"There is so much more in the Book of Mormon than we have yet discovered. The book's divine architecture and rich furnishings will increasingly unfold to our view, further qualifying it as 'a marvelous work and a wonder' ...The Book of Mormon is like a vast mansion with gardens, towers, courtyards, and wings. All the rooms in this mansion need to be explored..."
-Neal A Maxwell

Saturday, September 1, 2012

Influencing Voices: Abinadi, Alma the Younger, and Elder Bednar

Following Elder David A Bednar's already-classic April 2005 General Conference address, "The Tender Mercies of the Lord" (given when he was still a rookie apostle), you may have noticed the phrase "tender mercies" has figured much more prominently in the Saints' collective lexicon. (This is especially true among the Church's better half, the sisters.)

This has been reflected even in subsequent General Conferences. A search for the term "tender mercies" in all General Conference addresses dating back to 1970 yields hits in 18 talks. Eleven of those talks--including a few from more senior members of the Twelve--were given after Elder Bednar's. (Granted, one was another by Elder Bednar himself, but still...)



[Side note: Most Saints probably think this phrase originated with Nephi, in the Book of Mormon's introductory chapter. As I just discovered, however, the phrase also appears ten times in the Old Testament--once in Proverbs, the rest in the Book of Psalms.]

In the years to follow, I predict, usage of this phrase in General Conference and among the Saints in general will wane somewhat; although it's a bit of an apples-to-oranges comparison, we don't hear the phrase "lengthen your stride" nearly as much as we did a generation ago.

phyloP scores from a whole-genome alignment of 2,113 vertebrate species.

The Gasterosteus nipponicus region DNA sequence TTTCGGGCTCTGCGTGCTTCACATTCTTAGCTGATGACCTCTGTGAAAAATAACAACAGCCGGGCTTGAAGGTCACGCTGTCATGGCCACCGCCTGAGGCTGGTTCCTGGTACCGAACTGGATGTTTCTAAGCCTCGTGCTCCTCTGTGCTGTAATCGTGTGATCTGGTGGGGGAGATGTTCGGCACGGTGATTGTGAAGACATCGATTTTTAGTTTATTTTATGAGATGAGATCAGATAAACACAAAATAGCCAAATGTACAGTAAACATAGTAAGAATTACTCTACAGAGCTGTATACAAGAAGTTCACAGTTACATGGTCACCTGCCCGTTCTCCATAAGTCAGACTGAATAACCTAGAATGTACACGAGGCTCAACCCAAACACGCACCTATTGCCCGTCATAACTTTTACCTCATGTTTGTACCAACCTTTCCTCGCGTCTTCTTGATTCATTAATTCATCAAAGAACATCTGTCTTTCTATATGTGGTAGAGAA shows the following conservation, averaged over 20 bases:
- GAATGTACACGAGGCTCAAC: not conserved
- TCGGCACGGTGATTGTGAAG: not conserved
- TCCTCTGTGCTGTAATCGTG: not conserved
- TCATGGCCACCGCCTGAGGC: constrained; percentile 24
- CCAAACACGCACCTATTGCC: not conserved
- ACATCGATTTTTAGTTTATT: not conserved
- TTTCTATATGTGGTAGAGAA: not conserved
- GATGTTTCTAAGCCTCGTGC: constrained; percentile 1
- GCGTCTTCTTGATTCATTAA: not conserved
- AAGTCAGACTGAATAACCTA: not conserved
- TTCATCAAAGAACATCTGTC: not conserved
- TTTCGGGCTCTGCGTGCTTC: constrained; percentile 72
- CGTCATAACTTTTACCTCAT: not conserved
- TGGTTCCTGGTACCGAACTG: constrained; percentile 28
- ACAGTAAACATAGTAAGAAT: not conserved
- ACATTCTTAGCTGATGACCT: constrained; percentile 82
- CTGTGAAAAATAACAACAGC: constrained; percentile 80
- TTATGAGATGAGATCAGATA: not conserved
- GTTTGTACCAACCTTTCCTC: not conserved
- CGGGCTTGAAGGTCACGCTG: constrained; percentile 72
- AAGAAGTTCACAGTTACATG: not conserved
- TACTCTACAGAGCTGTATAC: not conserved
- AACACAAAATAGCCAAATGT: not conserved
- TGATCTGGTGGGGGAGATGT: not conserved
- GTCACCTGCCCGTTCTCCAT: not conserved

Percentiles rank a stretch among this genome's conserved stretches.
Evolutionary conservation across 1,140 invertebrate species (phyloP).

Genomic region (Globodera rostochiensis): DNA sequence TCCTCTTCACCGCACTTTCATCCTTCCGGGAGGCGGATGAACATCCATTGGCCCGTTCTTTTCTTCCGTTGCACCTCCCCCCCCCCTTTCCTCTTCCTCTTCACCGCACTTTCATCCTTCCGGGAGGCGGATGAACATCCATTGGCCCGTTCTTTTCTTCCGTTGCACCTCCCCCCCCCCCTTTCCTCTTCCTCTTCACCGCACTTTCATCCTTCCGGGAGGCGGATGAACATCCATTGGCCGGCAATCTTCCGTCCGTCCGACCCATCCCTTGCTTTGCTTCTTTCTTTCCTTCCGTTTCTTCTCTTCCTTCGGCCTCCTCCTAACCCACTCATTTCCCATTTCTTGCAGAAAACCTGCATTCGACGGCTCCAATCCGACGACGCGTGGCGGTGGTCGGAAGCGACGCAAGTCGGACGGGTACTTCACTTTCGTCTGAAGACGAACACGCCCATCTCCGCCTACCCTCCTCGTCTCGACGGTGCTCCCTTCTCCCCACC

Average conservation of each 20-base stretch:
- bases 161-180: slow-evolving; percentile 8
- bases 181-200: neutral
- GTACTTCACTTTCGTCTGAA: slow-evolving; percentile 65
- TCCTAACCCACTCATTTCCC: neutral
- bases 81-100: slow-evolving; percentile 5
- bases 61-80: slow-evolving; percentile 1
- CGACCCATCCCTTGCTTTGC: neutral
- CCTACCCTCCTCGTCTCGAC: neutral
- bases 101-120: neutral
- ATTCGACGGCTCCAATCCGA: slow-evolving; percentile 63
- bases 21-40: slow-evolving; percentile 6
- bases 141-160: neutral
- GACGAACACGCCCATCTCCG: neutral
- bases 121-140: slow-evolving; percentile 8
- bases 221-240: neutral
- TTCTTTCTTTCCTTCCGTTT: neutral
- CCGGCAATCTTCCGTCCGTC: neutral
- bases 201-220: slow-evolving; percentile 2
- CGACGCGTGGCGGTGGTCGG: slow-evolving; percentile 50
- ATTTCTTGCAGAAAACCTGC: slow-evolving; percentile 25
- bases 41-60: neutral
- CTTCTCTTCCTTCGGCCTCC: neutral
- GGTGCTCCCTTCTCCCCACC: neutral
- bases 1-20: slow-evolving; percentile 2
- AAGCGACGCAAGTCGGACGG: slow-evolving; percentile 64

A similar phenomenon, I suggest, is also seen in the Book of Mormon. In hopes of finding more examples of words or expressions unique to one Book of Mormon figure, the phrase 'the bands of death' caught my eye. While not exclusive to one speaker, it is nearly exclusive to a certain timeframe in Book of Mormon history. As with Elder Bednar, I believe this illustrates how the vocabulary of one servant of God is often especially influential in those of his contemporaries (or near-contemporaries).

Here are the speakers of this phrase, and the frequency with which each speaker used it:


Abinadi- 5 times (Mosiah 15:8, 9, 20, 23; 16:7)
Alma the Younger- 4 times (Alma 5:79107:12)
Amulek- twice (Alma 11:4142) [In the latter verse, Amulek references "the bands of this temporal death." Close enough?]
Mormon?- twice (Alma 4:1422:14)